America’s Nursing Crisis:
Suggestions on What Should Be Done
Questions were posed leading up to the 28th Annual Rosemary Flanigan Lecture on August 4, 2022:
Is “crisis” an accurate description of what nurses and all of us currently are facing?
If so, was this crisis preventable or inevitable given the pandemic?
And, whatever this is, what should be done?
These and other questions were discussed by a panel of 7 nurse leaders with approximately 200 virtual and in-person participants at Kansas City University.
Yes it’s a crisis, here in the U.S. and internationally. Probably it was inevitable and the pandemic merely accentuated it. And indeed, there are a number of actions that should be taken to ameliorate the current nursing crisis.
Keynoter Dr. Karen Cox, President of Chamberlain University, and our other nurse panelists came up with many practical suggestions on how to respond. What should be done? Here are 13 proposed action steps (as compiled by the Center’s Flanigan Chair, Dr. Tarris Rosell, in no particular order):
- Increase compensation for nurses and for nurse educators.
- Provide creative options for nursing practice, such as “virtual nursing” and telehealth, especially for older nurses or those with physical restrictions (e.g., back problems, immuno-compromised, etc.) impeding involvement in direct patient care.
- Maintain safe and sane nurse to patient staffing ratios.
- Fund nursing education better. (A virtual participant who teaches English to immigrants wrote that many of her students would like to train as nurses but lack resources: “One way to solve the nursing shortage would be to support these students financially through ESL and nursing school via scholarships or grants.”)
- Legislatively fix nursing liability threats that were exposed by the Radonda Vaught case.
- Increase nursing diversity by improving access to nursing education for persons of color, including immigrants.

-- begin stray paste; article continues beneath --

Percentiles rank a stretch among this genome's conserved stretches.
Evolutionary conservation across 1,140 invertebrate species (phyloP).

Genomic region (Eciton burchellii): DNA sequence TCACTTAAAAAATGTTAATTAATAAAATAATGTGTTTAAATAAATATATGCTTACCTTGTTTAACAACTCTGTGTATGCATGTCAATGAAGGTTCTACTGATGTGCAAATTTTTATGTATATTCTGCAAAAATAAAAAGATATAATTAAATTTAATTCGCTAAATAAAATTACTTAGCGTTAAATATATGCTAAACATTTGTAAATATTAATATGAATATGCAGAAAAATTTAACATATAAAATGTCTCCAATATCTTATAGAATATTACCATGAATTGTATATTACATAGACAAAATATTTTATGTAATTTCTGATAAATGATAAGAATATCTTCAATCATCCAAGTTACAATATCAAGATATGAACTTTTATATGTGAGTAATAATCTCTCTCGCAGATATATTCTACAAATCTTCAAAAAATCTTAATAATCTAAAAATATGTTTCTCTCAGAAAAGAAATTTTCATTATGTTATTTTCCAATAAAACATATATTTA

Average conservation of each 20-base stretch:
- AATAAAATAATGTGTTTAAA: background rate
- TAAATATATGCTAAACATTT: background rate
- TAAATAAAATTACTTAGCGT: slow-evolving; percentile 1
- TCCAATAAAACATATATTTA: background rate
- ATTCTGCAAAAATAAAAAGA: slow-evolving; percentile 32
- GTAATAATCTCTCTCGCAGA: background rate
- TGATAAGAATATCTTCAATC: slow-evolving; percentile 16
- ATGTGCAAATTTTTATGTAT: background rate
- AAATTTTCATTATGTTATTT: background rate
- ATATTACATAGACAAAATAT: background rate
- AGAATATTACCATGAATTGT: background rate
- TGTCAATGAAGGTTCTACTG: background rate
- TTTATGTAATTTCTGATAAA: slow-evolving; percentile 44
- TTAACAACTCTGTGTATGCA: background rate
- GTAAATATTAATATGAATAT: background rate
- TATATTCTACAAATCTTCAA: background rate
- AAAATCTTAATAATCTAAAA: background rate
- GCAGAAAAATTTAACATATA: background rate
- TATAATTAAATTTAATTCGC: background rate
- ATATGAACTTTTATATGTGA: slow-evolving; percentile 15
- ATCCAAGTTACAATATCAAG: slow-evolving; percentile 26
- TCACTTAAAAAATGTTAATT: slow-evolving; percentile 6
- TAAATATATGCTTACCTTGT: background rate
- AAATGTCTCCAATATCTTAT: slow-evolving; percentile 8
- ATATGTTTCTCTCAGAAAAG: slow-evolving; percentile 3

- Create and support pipeline programs to enable and incentivize CNAs to attain nursing degrees.
- Implement systemic fixes so that nurses are no longer treated as commodities.
- Reduce the time and frustration of requisite charting/documentation via electronic medical record enhancements, training on how to chart expeditiously, and more use of scribes (including students and volunteers).
- Provide accessible and affordable childcare options for nurses with children.
- Educate physicians regarding collaborative relationships with nurse colleagues, including how language (e.g., “my nurse”) can be experienced as demeaning.
- Utilize concepts for normative and regular on-the-job debriefing, such as Schwartz Rounds and “Comfort Corner” (one hospital’s innovation), in addition to other coping strategies being taught to stressed out nurses.
- Provide opportunities for nurses’ voices to be heard, in and outside of clinical settings, and train clinical ethicists more often to consider how ethics recommendations or decisions impact the nurses caring for patients and families involved.
These are not simple fixes, by any means. But a crisis situation calls for immediate and extraordinary response. The Center for Practical Bioethics stands with our nursing colleagues everywhere in a call for action in this time of crisis.